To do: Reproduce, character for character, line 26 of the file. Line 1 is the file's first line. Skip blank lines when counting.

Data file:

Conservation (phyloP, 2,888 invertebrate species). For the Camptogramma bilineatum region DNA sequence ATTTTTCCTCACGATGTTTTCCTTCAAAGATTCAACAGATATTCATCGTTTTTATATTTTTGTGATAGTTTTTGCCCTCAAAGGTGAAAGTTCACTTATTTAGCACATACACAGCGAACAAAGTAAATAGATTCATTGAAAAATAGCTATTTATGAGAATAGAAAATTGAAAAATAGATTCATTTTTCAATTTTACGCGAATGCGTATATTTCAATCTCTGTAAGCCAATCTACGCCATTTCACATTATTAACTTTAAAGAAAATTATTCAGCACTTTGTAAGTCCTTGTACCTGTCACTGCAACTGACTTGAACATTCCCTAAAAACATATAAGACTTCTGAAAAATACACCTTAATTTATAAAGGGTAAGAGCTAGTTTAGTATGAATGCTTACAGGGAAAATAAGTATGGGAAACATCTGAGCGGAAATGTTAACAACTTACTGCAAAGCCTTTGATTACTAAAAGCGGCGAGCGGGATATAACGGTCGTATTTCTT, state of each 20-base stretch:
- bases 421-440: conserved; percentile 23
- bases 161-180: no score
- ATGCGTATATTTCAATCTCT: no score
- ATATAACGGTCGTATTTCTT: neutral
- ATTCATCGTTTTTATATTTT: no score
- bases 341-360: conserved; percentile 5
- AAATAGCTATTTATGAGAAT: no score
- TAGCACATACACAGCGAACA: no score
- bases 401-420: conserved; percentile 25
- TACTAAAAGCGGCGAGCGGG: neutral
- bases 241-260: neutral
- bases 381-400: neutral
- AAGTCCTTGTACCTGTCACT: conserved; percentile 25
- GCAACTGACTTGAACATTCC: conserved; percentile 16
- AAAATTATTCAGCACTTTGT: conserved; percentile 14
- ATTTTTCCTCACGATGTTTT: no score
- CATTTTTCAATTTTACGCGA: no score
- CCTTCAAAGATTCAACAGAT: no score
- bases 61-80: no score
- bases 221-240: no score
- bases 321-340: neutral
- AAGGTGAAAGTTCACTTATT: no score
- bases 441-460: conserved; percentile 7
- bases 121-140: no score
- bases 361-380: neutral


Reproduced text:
- bases 361-380: neutral